Historic Government Interventions in Currencies
In the past, central banks and governments have tried to control currency rates using a variety of tools that include monetary policy, floating exchange rate systems, issuing new currency, and managing foreign currency reserves.
When a country’s central bank or government intervenes in the FX market, it often attracts traders, as some will either anticipate that the intervention will be followed by more extraordinary efforts to weaken or strengthen a currency or that it will create an opportunity to fade the move.
It is nearly impossible to control the FX market, so that is why so many FX interventions have triggered short-term moves against relatively strong trends in the past.
The following points provide an overview and some historical intervention examples as a reference.
Why would a central bank or government intervene?
Depending on the difficulty of achieving their mandate, central banks might need to manipulate their currency to foster economic growth.
For example, a weaker currency could help make exports more attractive for foreign buyers, while a stronger currency could help reduce prices for imported commodities or technologies.
Some countries, such as Brazil, Thailand, Turkey, Sweden, Mexico, and Japan, have managed floating currency systems where the government regularly intervenes to help determine FX market prices.
Free-floating currency systems, such as the US dollar and euro, are used by monetary systems in which exchange rate fluctuations stem from market forces without intervention by country governments.
How do interventions work?
One way of intervening is to impact currency reserves available for the direct buying and selling of a currency. Central banks can conduct intra-policy meetings to attempt to tackle a currency crisis by adjusting monetary policy.
Another form of intervention could be the introduction of taxes or negative interest rates that de-incentivize the public from holding a particular currency.
Notable interventions and historic central bank actions:
October and September 2022
Japan made its first intervention to support the yen since 1998. The yen has fallen over 20% to the dollar this year, and a widening interest rate differential had investors expecting more pain to come the yen’s way.
The September intervention was almost $20 billion as the Japanese yen tumbled to 145.90 against the dollar, a level it hasn’t seen since 1998. The yen's strength was limited, and in October, Japan’s Ministry of Finance bought a record amount of yen against the dollar.
January 15th 2015
The SNB rocked the forex market by unexpectedly ending the Swiss franc peg to the euro. This stunned traders, as a few days earlier they affirmed that they would keep the peg that was set in September 2011 in place. The euro floor of 1.20 to the franc was abandoned, and the key rate on sight deposits was cut by a half-point to -0.75%, a record low.
The BoJ stated they will expand its bond-buying program, to now buy ¥80 trillion a year.
The BoJ announced a plan to expand its asset purchase program by ¥60–70 trillion a year.
Japan confirmed it conducted a stealth intervention in the FX market from November 1st to 4th, 2011. This was the first time since Q1 2004.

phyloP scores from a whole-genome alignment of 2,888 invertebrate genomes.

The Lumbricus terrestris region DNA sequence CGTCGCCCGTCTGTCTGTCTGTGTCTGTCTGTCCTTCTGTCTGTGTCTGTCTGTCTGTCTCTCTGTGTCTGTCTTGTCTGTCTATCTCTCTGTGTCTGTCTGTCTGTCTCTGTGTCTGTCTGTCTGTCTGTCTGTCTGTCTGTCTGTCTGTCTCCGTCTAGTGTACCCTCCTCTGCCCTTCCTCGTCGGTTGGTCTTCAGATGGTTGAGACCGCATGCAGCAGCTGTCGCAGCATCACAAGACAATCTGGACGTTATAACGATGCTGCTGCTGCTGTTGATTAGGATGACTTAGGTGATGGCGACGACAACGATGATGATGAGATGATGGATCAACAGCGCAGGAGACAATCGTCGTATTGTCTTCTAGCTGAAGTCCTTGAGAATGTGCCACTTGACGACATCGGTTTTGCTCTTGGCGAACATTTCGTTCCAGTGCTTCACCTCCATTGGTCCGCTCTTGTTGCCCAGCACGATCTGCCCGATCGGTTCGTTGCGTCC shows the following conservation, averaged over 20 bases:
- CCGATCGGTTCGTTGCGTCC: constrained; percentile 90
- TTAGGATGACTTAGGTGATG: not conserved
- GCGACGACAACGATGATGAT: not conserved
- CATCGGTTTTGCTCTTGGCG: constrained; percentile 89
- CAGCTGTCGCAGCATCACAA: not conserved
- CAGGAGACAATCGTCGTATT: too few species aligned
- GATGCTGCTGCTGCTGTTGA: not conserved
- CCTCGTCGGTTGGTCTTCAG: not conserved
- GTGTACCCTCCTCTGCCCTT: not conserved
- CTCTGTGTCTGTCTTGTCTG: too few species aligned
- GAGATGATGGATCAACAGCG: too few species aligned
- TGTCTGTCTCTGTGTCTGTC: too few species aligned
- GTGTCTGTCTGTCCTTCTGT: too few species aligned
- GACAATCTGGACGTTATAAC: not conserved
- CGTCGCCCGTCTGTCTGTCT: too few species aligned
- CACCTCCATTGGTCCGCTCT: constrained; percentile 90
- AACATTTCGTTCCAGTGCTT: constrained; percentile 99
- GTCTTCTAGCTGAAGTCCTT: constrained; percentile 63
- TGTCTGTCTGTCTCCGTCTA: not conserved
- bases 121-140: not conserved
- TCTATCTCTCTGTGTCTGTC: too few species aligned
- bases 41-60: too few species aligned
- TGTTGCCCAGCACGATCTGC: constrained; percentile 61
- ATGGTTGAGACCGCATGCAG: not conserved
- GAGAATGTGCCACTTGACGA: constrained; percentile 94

The BoJ keeps on expanding its asset purchase program by ¥5 trillion to a total of ¥55 trillion.
The BoJ boosted asset purchases by 25% to ¥50 trillion and signaled they would continue to support Tokyo’s solo currency intervention to weaken the yen.
The G7 agreed to deliver a concerted intervention to prevent yen strength from getting out of control. This surprised many traders, as expectations for some were that the G7 would allow Japan to intervene alone.
The BoJ cut rates to 0.00–0.10% and said it would examine the purchase of ¥5T in assets. They would eventually start buying ETFs.
The peak of the global financial crisis led to several economic shocks that forced the BOJ to cut rates from 0.5% to 0.3%.
BoJ exits QE and raises rates four months later, in July. The short-term rate stood at 0.25%.
The G7 is getting frustrated with Japan as intervention continues to lead to a weaker yen. Yen's weakness was short-lived, but it was successful and stopped the BoJ from intervening.
The BoJ begins quantitative easing, with the focus being on the pace of money printing and not interest rates. This was a major shift, as they last raised rates in August 1990 to 6.00%.
The new euro was under pressure as aggressive selling put the currency at risk of a major collapse. The G7 had to step in and buy €2 billion.
The BoJ introduced its zero-interest rate policy.
The US auto industry was in trouble, and so was Japan’s economy. Confidence was lost with the Japanese yen, and the US was getting worried that Japanese auto manufacturers would crash the US auto industry. Both the US and Japan were concerned that a destabilizing moment for Japan would further worsen the Asian financial crisis. Both countries agreed to sell dollars and buy yen.
It is important for traders to have an understanding of interventions and how they may affect FX market prices. Traders should also be aware in advance of any scheduled or non-scheduled global central bank announcements. An intervention may sometimes be short-lived but in some cases when an intervention becomes a policy, its impact on prices may be felt for longer periods. Test your strategies by using OANDA’s demo account. You can also learn how OANDA’s powerful tools can help you with your market analysis.
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